“I never felt the impulsion to put thoughts into verse until that first Spring. I also believe that anyone who has a talent however small or great, once he is a Catholic should use it for the sake of the Kingdom“.
Prolific poet, military hero, friend of lepers, and a Ulysses of our time, John Bradburne is someone who turns expectations, even those about holiness, upside down. His life is a story of unrelenting twists and turns, which ended with martyrdom in Zimbabwe, but began on 14th June 1921, in Cumbria, in a high Church of England family.
When war broke out in 1939, John applied to join the Indian Army and soon became something of a hero to his comrades: after the Japanese invasion of Malaya he had escaped capture by daring escapes – which included a shipwreck. But even as a soldier he loved silence, nature and poetry; he played the harmonium and had a beautiful singing voice. On his return home he moved close to Buckfast Abbey, Devon, where he worked as a builder’s mate by day, and visited the Abbey in the evening. In 1947, he was received into the Catholic Church on the feast of Christ the King. Drawn to monastic life, he sought to join the Abbey but was told to wait. A crisis followed which led him to a restless search over many years for his spiritual home.
His poetry, prompted by his conversion, became a defining feature of his life, even as his search for a physical home led him ever on. His poems, full of puns and word-play and written on every scrap of paper he could find, mix the mundane with the deeply spiritual. With more than 6000 poems found so far he is perhaps the most prolific English poet.
… oh may this dunce’s typing
Bestir the springs of immortality
And may my wit befit eternity.
My age is fifty-three, my lines are many
And almost all of them not read by any!
John tried to become a monk with various communities; the Carthusians, the Trappists in Jerusalem, and then the Benedictines again in Prinknash, Gloucestershire. He never stayed for very long in the ‘home’ he initially felt he had found. John entrusted his life to the Lord fully, to the point that a flip of a coin could establish God’s will for him: ‘heads I stay, tails I go’. In time, he embraced the ‘strange vagabond’ life to which he felt called. He would follow where God, through circumstances, would lead him, spending time as a sacristan in Italy, as a street musician in London, or a caretaker of a Cardinal’s house in Hertfordshire.
The final chapters of John’s adventurous life were to unfold in Africa. Seeking a cave where he might live and pray, John was invited in 1962 by his life-long friend, the Jesuit Fr John Dove, to come to Zimbabwe as a lay mission helper. Six years before this, John had joined the Franciscan Order as a layman, choosing to live the radical poverty of ‘Il Poverello’. By this point, John’s consciousness of his own vocation had crystallised, as well as his ‘three wishes’ for his life”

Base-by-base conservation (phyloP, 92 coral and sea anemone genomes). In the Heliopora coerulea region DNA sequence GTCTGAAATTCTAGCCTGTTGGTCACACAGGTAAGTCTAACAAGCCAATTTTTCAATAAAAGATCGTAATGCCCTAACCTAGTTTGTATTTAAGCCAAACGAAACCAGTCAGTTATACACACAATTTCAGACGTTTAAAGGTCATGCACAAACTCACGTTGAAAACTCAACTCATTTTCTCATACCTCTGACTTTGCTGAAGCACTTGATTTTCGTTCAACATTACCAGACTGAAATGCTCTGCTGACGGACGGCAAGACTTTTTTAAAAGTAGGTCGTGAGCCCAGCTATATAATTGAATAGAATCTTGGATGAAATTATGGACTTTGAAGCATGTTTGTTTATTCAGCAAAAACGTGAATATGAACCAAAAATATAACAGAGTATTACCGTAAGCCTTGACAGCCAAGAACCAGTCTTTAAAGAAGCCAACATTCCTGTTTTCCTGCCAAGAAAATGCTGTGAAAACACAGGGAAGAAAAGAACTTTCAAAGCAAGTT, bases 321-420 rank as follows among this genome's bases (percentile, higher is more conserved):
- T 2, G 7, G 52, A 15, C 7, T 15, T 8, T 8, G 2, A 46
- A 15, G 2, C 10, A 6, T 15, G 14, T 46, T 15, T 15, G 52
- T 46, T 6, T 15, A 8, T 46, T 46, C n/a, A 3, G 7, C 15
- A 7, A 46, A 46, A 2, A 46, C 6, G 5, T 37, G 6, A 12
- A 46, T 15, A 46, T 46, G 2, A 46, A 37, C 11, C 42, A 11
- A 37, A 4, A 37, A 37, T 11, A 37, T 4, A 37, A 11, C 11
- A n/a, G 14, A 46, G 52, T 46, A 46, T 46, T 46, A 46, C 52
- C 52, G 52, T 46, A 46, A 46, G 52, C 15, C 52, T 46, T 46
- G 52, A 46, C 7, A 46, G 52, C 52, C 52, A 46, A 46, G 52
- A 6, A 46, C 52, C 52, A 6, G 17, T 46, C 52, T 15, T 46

“His young ass I am, loosed because He, who has need of nothing, has need of me who am nothing. He alone can use me, and in an extraordinary way which He calls me to walk in….”
‘First, to serve and live with lepers; The second, to die a martyr; The third, to be buried in the Franciscan habit.’
Each of these wishes, in a mysterious way, was to be granted.
In 1969 he visited the Mutemwa Leprosy Settlement – and immediately knew that he had found his ‘home’. For the remainder of his life he served the lepers, bathing them, singing to them, fighting for their rights, befriending them. He would eat only once a day and give away his food and clothes. He also, like St Francis, loved animals; once, frustrated by his noisy visitors, he prayed to God to send bees to keep them away. Soon a whole colony of wild bees settled under his table, where he would sit wearing shorts and writing poetry – and was never stung once!
In 1979, when the Rhodesian civil war came to Mutemwa, John refused to leave the settlement. On 2nd September, he was captured by the guerrillas who, fascinated and bemused, allowed him to go free. On his journey back he was shot in the back and left by the side of the road. On three occasions, local villagers attempted to move his body, but miraculous signs, such as the sound of a choir singing, caused them to flee. His body was subsequently discovered by a Jesuit friend.
At his funeral three drops of fresh blood dripped from his coffin, but no signs of it were found on his body: John was not wearing the Franciscan habit, as he had wished. A habit was found, his body was robed and the coffin finally buried, with no further ‘protest’. His grave on mount Chigona, overlooking Mutemwa, is now a holy place of pilgrimage, and a cross with John’s name has been erected by a man cured of blindness through John’s intercession. In 2001, an enquiry into his canonization began.